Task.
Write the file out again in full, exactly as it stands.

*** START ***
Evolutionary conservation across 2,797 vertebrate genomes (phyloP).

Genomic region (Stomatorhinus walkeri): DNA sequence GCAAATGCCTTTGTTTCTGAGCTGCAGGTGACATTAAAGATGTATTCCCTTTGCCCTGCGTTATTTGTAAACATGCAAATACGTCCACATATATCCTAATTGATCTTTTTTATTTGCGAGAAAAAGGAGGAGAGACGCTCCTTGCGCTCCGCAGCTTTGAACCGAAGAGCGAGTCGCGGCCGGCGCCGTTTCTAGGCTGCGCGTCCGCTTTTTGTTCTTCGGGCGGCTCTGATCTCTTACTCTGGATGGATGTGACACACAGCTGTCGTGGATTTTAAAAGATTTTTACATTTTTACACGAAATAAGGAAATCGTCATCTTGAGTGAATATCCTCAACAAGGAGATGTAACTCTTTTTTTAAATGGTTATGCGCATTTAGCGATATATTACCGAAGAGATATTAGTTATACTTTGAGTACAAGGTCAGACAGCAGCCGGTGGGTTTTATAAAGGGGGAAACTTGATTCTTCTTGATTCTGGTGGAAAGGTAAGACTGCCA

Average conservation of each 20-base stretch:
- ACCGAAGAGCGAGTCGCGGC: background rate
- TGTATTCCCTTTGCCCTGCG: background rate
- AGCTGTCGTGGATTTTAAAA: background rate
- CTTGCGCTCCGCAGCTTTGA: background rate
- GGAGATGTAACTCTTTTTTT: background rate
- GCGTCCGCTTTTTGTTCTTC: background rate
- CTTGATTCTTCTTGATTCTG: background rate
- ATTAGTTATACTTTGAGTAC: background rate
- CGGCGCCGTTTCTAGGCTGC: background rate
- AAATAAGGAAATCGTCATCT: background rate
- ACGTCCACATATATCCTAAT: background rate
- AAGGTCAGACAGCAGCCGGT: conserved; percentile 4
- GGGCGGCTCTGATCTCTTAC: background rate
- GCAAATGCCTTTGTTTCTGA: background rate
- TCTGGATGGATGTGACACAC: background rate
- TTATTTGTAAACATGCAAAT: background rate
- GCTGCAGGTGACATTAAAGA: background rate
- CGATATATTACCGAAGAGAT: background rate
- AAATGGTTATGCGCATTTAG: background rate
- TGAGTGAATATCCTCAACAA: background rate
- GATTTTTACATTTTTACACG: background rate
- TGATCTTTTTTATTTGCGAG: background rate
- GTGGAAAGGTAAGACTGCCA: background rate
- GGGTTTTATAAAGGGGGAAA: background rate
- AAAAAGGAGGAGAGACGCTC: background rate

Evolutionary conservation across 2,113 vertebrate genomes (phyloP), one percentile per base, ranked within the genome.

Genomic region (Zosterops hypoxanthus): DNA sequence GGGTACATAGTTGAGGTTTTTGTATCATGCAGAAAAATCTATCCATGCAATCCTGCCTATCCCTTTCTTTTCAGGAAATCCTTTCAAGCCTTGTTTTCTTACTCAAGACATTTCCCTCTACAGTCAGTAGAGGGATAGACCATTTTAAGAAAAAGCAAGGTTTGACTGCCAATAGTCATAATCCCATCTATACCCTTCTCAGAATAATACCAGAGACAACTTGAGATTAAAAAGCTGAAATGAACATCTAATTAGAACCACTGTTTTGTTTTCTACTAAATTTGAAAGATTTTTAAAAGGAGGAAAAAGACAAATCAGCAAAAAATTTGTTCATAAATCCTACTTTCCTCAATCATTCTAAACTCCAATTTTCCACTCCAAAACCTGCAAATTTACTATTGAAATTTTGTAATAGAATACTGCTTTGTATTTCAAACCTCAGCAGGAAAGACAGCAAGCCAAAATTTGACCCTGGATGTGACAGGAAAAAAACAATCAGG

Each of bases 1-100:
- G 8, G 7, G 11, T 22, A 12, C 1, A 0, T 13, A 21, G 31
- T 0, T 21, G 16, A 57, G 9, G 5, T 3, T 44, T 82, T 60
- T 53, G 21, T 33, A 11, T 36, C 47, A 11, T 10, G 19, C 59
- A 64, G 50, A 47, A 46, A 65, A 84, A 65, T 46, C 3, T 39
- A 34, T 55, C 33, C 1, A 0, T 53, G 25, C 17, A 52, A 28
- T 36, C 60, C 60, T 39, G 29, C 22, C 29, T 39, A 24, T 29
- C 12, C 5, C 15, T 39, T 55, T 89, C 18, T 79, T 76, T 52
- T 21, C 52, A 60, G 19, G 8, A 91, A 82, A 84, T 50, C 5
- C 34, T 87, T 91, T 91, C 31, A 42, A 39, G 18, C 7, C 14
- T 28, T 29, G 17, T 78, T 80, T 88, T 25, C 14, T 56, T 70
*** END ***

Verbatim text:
Evolutionary conservation across 2,797 vertebrate genomes (phyloP).

Genomic region (Stomatorhinus walkeri): DNA sequence GCAAATGCCTTTGTTTCTGAGCTGCAGGTGACATTAAAGATGTATTCCCTTTGCCCTGCGTTATTTGTAAACATGCAAATACGTCCACATATATCCTAATTGATCTTTTTTATTTGCGAGAAAAAGGAGGAGAGACGCTCCTTGCGCTCCGCAGCTTTGAACCGAAGAGCGAGTCGCGGCCGGCGCCGTTTCTAGGCTGCGCGTCCGCTTTTTGTTCTTCGGGCGGCTCTGATCTCTTACTCTGGATGGATGTGACACACAGCTGTCGTGGATTTTAAAAGATTTTTACATTTTTACACGAAATAAGGAAATCGTCATCTTGAGTGAATATCCTCAACAAGGAGATGTAACTCTTTTTTTAAATGGTTATGCGCATTTAGCGATATATTACCGAAGAGATATTAGTTATACTTTGAGTACAAGGTCAGACAGCAGCCGGTGGGTTTTATAAAGGGGGAAACTTGATTCTTCTTGATTCTGGTGGAAAGGTAAGACTGCCA

Average conservation of each 20-base stretch:
- ACCGAAGAGCGAGTCGCGGC: background rate
- TGTATTCCCTTTGCCCTGCG: background rate
- AGCTGTCGTGGATTTTAAAA: background rate
- CTTGCGCTCCGCAGCTTTGA: background rate
- GGAGATGTAACTCTTTTTTT: background rate
- GCGTCCGCTTTTTGTTCTTC: background rate
- CTTGATTCTTCTTGATTCTG: background rate
- ATTAGTTATACTTTGAGTAC: background rate
- CGGCGCCGTTTCTAGGCTGC: background rate
- AAATAAGGAAATCGTCATCT: background rate
- ACGTCCACATATATCCTAAT: background rate
- AAGGTCAGACAGCAGCCGGT: conserved; percentile 4
- GGGCGGCTCTGATCTCTTAC: background rate
- GCAAATGCCTTTGTTTCTGA: background rate
- TCTGGATGGATGTGACACAC: background rate
- TTATTTGTAAACATGCAAAT: background rate
- GCTGCAGGTGACATTAAAGA: background rate
- CGATATATTACCGAAGAGAT: background rate
- AAATGGTTATGCGCATTTAG: background rate
- TGAGTGAATATCCTCAACAA: background rate
- GATTTTTACATTTTTACACG: background rate
- TGATCTTTTTTATTTGCGAG: background rate
- GTGGAAAGGTAAGACTGCCA: background rate
- GGGTTTTATAAAGGGGGAAA: background rate
- AAAAAGGAGGAGAGACGCTC: background rate

Evolutionary conservation across 2,113 vertebrate genomes (phyloP), one percentile per base, ranked within the genome.

Genomic region (Zosterops hypoxanthus): DNA sequence GGGTACATAGTTGAGGTTTTTGTATCATGCAGAAAAATCTATCCATGCAATCCTGCCTATCCCTTTCTTTTCAGGAAATCCTTTCAAGCCTTGTTTTCTTACTCAAGACATTTCCCTCTACAGTCAGTAGAGGGATAGACCATTTTAAGAAAAAGCAAGGTTTGACTGCCAATAGTCATAATCCCATCTATACCCTTCTCAGAATAATACCAGAGACAACTTGAGATTAAAAAGCTGAAATGAACATCTAATTAGAACCACTGTTTTGTTTTCTACTAAATTTGAAAGATTTTTAAAAGGAGGAAAAAGACAAATCAGCAAAAAATTTGTTCATAAATCCTACTTTCCTCAATCATTCTAAACTCCAATTTTCCACTCCAAAACCTGCAAATTTACTATTGAAATTTTGTAATAGAATACTGCTTTGTATTTCAAACCTCAGCAGGAAAGACAGCAAGCCAAAATTTGACCCTGGATGTGACAGGAAAAAAACAATCAGG

Each of bases 1-100:
- G 8, G 7, G 11, T 22, A 12, C 1, A 0, T 13, A 21, G 31
- T 0, T 21, G 16, A 57, G 9, G 5, T 3, T 44, T 82, T 60
- T 53, G 21, T 33, A 11, T 36, C 47, A 11, T 10, G 19, C 59
- A 64, G 50, A 47, A 46, A 65, A 84, A 65, T 46, C 3, T 39
- A 34, T 55, C 33, C 1, A 0, T 53, G 25, C 17, A 52, A 28
- T 36, C 60, C 60, T 39, G 29, C 22, C 29, T 39, A 24, T 29
- C 12, C 5, C 15, T 39, T 55, T 89, C 18, T 79, T 76, T 52
- T 21, C 52, A 60, G 19, G 8, A 91, A 82, A 84, T 50, C 5
- C 34, T 87, T 91, T 91, C 31, A 42, A 39, G 18, C 7, C 14
- T 28, T 29, G 17, T 78, T 80, T 88, T 25, C 14, T 56, T 70